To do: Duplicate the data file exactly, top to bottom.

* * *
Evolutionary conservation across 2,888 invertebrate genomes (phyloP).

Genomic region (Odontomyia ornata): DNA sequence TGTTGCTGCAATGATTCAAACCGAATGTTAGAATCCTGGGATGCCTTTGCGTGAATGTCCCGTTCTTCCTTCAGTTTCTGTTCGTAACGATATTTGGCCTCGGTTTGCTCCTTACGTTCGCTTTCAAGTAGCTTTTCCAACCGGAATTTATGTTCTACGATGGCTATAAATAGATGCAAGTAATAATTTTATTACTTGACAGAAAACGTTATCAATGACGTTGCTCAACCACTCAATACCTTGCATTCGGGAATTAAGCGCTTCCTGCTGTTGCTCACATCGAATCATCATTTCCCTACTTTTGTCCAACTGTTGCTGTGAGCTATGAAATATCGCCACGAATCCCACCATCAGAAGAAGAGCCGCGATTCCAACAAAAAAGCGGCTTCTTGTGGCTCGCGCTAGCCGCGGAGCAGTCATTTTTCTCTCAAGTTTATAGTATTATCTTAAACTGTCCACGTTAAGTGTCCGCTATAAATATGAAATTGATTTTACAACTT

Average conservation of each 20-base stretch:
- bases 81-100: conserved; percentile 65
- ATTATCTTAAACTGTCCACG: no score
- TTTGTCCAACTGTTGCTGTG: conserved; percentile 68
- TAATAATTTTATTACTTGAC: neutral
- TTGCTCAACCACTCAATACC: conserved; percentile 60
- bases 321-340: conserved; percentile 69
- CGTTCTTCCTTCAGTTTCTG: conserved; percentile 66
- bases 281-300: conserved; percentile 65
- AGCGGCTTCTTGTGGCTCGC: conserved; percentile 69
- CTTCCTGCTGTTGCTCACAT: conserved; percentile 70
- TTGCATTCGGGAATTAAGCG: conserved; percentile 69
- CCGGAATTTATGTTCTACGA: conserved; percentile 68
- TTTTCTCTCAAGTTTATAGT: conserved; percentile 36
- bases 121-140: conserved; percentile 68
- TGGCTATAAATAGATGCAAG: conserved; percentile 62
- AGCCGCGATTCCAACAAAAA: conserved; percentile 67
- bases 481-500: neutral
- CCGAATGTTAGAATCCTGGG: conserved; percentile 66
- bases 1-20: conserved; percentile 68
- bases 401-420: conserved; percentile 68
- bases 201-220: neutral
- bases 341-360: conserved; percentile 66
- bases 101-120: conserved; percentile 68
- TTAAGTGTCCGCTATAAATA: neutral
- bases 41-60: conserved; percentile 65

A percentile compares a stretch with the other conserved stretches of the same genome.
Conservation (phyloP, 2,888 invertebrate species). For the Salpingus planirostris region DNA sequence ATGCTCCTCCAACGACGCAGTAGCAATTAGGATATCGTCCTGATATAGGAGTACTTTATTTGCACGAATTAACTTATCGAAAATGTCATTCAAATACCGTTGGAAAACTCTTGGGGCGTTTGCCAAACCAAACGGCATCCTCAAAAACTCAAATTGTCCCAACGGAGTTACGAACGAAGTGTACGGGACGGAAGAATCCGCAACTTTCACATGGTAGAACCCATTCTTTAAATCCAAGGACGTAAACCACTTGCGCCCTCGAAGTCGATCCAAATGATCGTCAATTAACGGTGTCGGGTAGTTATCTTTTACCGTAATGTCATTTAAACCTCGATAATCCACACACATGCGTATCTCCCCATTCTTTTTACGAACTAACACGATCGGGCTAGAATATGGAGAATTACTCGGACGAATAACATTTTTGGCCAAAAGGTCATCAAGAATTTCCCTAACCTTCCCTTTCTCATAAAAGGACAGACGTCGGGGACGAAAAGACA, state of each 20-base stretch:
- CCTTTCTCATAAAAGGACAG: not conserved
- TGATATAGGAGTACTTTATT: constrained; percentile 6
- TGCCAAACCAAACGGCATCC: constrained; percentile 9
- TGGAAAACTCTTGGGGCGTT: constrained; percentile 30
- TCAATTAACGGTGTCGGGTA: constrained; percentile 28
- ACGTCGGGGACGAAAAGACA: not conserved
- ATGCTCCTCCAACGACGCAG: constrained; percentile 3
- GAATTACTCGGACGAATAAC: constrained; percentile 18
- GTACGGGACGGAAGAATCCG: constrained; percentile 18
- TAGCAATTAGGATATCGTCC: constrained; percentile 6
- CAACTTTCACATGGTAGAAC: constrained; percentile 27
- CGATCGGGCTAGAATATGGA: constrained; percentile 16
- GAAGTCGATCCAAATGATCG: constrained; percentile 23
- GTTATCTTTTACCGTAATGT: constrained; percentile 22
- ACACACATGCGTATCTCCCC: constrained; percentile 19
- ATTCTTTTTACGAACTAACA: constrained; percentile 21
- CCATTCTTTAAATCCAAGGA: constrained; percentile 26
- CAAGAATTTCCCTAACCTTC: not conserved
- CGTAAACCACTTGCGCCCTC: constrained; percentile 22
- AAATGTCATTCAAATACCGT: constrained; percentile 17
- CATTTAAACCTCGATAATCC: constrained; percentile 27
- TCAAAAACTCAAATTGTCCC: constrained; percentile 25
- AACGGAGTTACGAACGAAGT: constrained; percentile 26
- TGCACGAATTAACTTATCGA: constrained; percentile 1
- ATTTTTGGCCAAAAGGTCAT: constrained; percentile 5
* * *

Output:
Evolutionary conservation across 2,888 invertebrate genomes (phyloP).

Genomic region (Odontomyia ornata): DNA sequence TGTTGCTGCAATGATTCAAACCGAATGTTAGAATCCTGGGATGCCTTTGCGTGAATGTCCCGTTCTTCCTTCAGTTTCTGTTCGTAACGATATTTGGCCTCGGTTTGCTCCTTACGTTCGCTTTCAAGTAGCTTTTCCAACCGGAATTTATGTTCTACGATGGCTATAAATAGATGCAAGTAATAATTTTATTACTTGACAGAAAACGTTATCAATGACGTTGCTCAACCACTCAATACCTTGCATTCGGGAATTAAGCGCTTCCTGCTGTTGCTCACATCGAATCATCATTTCCCTACTTTTGTCCAACTGTTGCTGTGAGCTATGAAATATCGCCACGAATCCCACCATCAGAAGAAGAGCCGCGATTCCAACAAAAAAGCGGCTTCTTGTGGCTCGCGCTAGCCGCGGAGCAGTCATTTTTCTCTCAAGTTTATAGTATTATCTTAAACTGTCCACGTTAAGTGTCCGCTATAAATATGAAATTGATTTTACAACTT

Average conservation of each 20-base stretch:
- bases 81-100: conserved; percentile 65
- ATTATCTTAAACTGTCCACG: no score
- TTTGTCCAACTGTTGCTGTG: conserved; percentile 68
- TAATAATTTTATTACTTGAC: neutral
- TTGCTCAACCACTCAATACC: conserved; percentile 60
- bases 321-340: conserved; percentile 69
- CGTTCTTCCTTCAGTTTCTG: conserved; percentile 66
- bases 281-300: conserved; percentile 65
- AGCGGCTTCTTGTGGCTCGC: conserved; percentile 69
- CTTCCTGCTGTTGCTCACAT: conserved; percentile 70
- TTGCATTCGGGAATTAAGCG: conserved; percentile 69
- CCGGAATTTATGTTCTACGA: conserved; percentile 68
- TTTTCTCTCAAGTTTATAGT: conserved; percentile 36
- bases 121-140: conserved; percentile 68
- TGGCTATAAATAGATGCAAG: conserved; percentile 62
- AGCCGCGATTCCAACAAAAA: conserved; percentile 67
- bases 481-500: neutral
- CCGAATGTTAGAATCCTGGG: conserved; percentile 66
- bases 1-20: conserved; percentile 68
- bases 401-420: conserved; percentile 68
- bases 201-220: neutral
- bases 341-360: conserved; percentile 66
- bases 101-120: conserved; percentile 68
- TTAAGTGTCCGCTATAAATA: neutral
- bases 41-60: conserved; percentile 65

A percentile compares a stretch with the other conserved stretches of the same genome.
Conservation (phyloP, 2,888 invertebrate species). For the Salpingus planirostris region DNA sequence ATGCTCCTCCAACGACGCAGTAGCAATTAGGATATCGTCCTGATATAGGAGTACTTTATTTGCACGAATTAACTTATCGAAAATGTCATTCAAATACCGTTGGAAAACTCTTGGGGCGTTTGCCAAACCAAACGGCATCCTCAAAAACTCAAATTGTCCCAACGGAGTTACGAACGAAGTGTACGGGACGGAAGAATCCGCAACTTTCACATGGTAGAACCCATTCTTTAAATCCAAGGACGTAAACCACTTGCGCCCTCGAAGTCGATCCAAATGATCGTCAATTAACGGTGTCGGGTAGTTATCTTTTACCGTAATGTCATTTAAACCTCGATAATCCACACACATGCGTATCTCCCCATTCTTTTTACGAACTAACACGATCGGGCTAGAATATGGAGAATTACTCGGACGAATAACATTTTTGGCCAAAAGGTCATCAAGAATTTCCCTAACCTTCCCTTTCTCATAAAAGGACAGACGTCGGGGACGAAAAGACA, state of each 20-base stretch:
- CCTTTCTCATAAAAGGACAG: not conserved
- TGATATAGGAGTACTTTATT: constrained; percentile 6
- TGCCAAACCAAACGGCATCC: constrained; percentile 9
- TGGAAAACTCTTGGGGCGTT: constrained; percentile 30
- TCAATTAACGGTGTCGGGTA: constrained; percentile 28
- ACGTCGGGGACGAAAAGACA: not conserved
- ATGCTCCTCCAACGACGCAG: constrained; percentile 3
- GAATTACTCGGACGAATAAC: constrained; percentile 18
- GTACGGGACGGAAGAATCCG: constrained; percentile 18
- TAGCAATTAGGATATCGTCC: constrained; percentile 6
- CAACTTTCACATGGTAGAAC: constrained; percentile 27
- CGATCGGGCTAGAATATGGA: constrained; percentile 16
- GAAGTCGATCCAAATGATCG: constrained; percentile 23
- GTTATCTTTTACCGTAATGT: constrained; percentile 22
- ACACACATGCGTATCTCCCC: constrained; percentile 19
- ATTCTTTTTACGAACTAACA: constrained; percentile 21
- CCATTCTTTAAATCCAAGGA: constrained; percentile 26
- CAAGAATTTCCCTAACCTTC: not conserved
- CGTAAACCACTTGCGCCCTC: constrained; percentile 22
- AAATGTCATTCAAATACCGT: constrained; percentile 17
- CATTTAAACCTCGATAATCC: constrained; percentile 27
- TCAAAAACTCAAATTGTCCC: constrained; percentile 25
- AACGGAGTTACGAACGAAGT: constrained; percentile 26
- TGCACGAATTAACTTATCGA: constrained; percentile 1
- ATTTTTGGCCAAAAGGTCAT: constrained; percentile 5